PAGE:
IPCC upholds police complaint from wrongly-convicted taxi driver

IPCC upholds police complaint from wrongly-convicted taxi driver

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James Preston

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IPCC upholds police complaint from wrongly-convicted taxi driver
Davinder Sandhu

A pair of police officers look set to face misconduct meetings after an independent body ruled a wrongly-convicted taxi driver had been treated unfairly following his arrest.

It comes after the Independent Police Complaints Commission (IPCC) upheld a complaint from Maidenhead resident Davinder Sandu about the conduct of the officer in the investigation of an alleged assault in September 2010.

In June 2011, the father-of-three was convicted and fined for common assault of a woman outside Fredrick's Hotel in Shoppenhangers Road, but was found not guilty on appeal at Reading Crown Court two months later after a judge found there was a lack of evidence to suggest an assault had occurred.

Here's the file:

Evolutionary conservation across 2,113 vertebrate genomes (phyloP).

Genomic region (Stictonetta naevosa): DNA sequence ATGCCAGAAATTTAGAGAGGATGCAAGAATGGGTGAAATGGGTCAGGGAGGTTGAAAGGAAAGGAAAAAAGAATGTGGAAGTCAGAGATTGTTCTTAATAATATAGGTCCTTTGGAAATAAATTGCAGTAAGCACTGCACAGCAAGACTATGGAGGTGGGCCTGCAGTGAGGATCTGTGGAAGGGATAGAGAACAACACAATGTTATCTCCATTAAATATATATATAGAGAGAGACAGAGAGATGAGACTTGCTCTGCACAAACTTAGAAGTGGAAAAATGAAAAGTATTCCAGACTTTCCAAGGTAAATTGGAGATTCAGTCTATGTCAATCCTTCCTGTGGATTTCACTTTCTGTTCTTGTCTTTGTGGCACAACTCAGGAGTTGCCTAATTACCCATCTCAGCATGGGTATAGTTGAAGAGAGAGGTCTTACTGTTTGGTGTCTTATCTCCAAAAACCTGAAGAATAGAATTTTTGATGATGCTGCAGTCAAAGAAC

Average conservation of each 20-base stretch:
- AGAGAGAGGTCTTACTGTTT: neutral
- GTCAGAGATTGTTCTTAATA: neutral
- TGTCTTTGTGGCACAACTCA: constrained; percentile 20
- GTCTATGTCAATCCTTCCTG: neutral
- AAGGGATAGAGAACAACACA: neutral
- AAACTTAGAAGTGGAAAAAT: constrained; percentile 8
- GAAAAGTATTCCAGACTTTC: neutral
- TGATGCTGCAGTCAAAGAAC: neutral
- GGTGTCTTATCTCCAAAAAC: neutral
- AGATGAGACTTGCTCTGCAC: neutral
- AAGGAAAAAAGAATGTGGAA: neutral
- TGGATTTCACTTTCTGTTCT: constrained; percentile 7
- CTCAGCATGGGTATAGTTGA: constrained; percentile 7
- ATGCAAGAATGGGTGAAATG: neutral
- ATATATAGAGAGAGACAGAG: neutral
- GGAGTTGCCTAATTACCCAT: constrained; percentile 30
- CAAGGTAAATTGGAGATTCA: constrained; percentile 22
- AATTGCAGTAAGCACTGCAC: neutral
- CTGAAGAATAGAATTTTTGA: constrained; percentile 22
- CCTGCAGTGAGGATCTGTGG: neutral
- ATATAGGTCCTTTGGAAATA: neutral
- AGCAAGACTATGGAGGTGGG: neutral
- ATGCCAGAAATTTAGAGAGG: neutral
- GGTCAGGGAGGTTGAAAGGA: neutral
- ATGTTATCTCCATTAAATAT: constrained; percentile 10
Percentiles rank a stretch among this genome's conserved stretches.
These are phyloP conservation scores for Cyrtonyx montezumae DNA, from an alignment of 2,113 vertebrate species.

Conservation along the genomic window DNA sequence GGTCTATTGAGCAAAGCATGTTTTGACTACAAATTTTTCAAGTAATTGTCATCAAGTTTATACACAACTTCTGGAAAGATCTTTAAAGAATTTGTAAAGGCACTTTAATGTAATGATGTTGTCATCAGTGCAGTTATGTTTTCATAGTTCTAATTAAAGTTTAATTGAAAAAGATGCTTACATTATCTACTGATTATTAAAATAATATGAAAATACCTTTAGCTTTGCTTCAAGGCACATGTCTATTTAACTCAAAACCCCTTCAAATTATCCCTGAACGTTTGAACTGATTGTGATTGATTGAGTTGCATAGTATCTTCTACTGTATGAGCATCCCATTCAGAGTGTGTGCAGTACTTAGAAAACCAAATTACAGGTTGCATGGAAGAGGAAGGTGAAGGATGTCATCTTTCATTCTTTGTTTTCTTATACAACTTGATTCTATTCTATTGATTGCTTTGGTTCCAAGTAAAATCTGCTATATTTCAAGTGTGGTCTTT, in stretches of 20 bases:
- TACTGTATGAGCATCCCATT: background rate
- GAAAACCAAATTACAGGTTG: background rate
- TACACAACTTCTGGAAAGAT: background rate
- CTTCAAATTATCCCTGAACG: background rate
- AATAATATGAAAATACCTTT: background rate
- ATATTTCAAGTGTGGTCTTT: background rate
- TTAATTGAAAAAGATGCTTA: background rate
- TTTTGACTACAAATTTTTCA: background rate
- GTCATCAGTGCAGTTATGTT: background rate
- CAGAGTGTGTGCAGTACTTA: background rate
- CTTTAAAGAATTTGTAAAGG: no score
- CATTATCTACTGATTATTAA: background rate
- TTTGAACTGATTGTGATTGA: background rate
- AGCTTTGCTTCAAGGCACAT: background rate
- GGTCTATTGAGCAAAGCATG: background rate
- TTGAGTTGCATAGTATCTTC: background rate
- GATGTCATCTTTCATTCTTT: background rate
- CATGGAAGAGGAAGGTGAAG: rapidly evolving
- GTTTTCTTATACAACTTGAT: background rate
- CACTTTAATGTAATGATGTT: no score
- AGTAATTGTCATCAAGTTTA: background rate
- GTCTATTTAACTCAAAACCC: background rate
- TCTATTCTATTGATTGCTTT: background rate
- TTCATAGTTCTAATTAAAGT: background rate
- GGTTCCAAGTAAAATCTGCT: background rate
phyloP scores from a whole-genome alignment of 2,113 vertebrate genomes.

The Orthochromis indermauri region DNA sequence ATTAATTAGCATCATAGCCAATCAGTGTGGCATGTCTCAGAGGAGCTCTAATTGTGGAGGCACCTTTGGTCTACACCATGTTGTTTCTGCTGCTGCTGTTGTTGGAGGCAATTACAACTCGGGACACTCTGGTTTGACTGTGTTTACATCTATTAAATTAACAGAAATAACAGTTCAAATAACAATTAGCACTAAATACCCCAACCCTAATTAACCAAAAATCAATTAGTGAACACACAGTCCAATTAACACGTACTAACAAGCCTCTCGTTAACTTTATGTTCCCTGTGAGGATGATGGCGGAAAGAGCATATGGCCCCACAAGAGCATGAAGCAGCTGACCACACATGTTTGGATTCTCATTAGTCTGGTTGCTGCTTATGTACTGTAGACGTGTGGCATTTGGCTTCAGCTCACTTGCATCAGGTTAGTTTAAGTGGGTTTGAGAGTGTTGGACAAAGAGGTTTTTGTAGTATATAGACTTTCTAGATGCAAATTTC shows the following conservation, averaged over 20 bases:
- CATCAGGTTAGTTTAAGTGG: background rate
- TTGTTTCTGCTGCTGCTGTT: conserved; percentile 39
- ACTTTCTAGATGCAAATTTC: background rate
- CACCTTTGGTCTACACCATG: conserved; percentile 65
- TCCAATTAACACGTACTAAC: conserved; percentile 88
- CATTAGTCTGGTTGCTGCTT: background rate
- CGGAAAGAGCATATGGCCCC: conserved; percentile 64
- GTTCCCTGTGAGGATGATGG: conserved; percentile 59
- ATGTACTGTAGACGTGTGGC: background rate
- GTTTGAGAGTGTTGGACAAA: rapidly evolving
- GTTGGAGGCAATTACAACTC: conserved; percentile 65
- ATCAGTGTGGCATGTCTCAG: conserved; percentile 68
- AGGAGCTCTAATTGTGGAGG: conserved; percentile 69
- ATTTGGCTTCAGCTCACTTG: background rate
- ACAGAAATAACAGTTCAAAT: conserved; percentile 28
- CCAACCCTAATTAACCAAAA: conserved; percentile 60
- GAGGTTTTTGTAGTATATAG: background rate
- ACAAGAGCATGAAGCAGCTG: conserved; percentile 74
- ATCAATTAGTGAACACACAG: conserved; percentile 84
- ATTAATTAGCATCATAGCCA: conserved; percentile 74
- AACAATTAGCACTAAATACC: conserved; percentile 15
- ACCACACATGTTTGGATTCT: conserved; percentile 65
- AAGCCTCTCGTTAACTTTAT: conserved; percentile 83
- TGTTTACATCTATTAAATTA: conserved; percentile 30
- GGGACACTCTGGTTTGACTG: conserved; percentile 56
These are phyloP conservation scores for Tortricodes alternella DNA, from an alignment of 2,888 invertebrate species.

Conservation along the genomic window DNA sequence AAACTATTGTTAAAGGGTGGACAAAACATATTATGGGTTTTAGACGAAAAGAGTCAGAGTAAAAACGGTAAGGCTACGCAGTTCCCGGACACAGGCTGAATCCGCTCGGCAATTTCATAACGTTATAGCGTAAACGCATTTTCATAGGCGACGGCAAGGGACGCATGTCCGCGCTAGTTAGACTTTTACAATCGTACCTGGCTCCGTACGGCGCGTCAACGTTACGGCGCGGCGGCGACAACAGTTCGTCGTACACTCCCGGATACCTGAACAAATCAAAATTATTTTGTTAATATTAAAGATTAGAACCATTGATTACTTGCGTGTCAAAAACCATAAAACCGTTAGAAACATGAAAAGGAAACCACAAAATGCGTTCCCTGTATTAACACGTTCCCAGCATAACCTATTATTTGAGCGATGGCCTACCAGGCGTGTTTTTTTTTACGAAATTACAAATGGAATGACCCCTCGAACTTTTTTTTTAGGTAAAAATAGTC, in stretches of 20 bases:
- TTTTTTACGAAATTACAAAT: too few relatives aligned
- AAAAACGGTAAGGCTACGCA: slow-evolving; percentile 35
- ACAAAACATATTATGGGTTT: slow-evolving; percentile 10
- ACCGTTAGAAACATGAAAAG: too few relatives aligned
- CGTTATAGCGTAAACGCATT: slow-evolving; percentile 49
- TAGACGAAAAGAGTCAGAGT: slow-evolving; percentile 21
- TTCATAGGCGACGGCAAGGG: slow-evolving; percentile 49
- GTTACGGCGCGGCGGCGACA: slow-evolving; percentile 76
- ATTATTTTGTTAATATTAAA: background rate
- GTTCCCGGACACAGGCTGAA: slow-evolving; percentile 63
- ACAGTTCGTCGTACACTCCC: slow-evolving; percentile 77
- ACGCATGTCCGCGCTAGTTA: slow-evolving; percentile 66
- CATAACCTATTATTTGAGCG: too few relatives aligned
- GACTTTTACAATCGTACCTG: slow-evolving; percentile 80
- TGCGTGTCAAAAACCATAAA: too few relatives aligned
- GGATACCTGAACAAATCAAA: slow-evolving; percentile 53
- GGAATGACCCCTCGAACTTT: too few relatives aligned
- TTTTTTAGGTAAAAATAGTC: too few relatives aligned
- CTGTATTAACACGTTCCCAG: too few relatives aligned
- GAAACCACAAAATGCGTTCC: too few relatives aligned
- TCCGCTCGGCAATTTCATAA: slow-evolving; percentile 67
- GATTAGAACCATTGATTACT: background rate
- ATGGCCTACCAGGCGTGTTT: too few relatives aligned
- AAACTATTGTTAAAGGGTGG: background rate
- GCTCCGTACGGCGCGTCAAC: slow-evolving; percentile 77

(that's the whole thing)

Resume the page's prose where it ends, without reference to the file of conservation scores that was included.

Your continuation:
Thames Valley Police judged the officers involved in the investigation had no case to answer but a review by the IPCC has ruled the pair should face a misconduct hearing after considering 'fundamental errors' and the 'devastating impact' on Mr Sandhu.

The IPCC report rejected any accusation of oppressive conduct or harassment from the officers, but casework manager Ian Downey said he was not satisfied enough information had been obtained for Mr Sandhu to be arrested on September 15, 2010.

He added he believed neither officer had considered Mr Sandhu might answer questions voluntarily as an alternative to arrest.

It was also ruled that some information submitted by the officers for the case was 'inaccurate' and 'not a full reflection of the facts'.

The report also called for a third officer to face management action for his role in Mr Sandhu's detention.

A spokeswoman for TVP said: "We have received the decision of the IPCC regarding an appeal made by Mr Sandhu. The recommendations made by the IPCC will now be reviewed."

Mr Sandhu said he is 'very happy' with the report but the fight is not over for the 49-year-old, who is still battling to get his taxi drivers' licence reinstated and to get back in to work.

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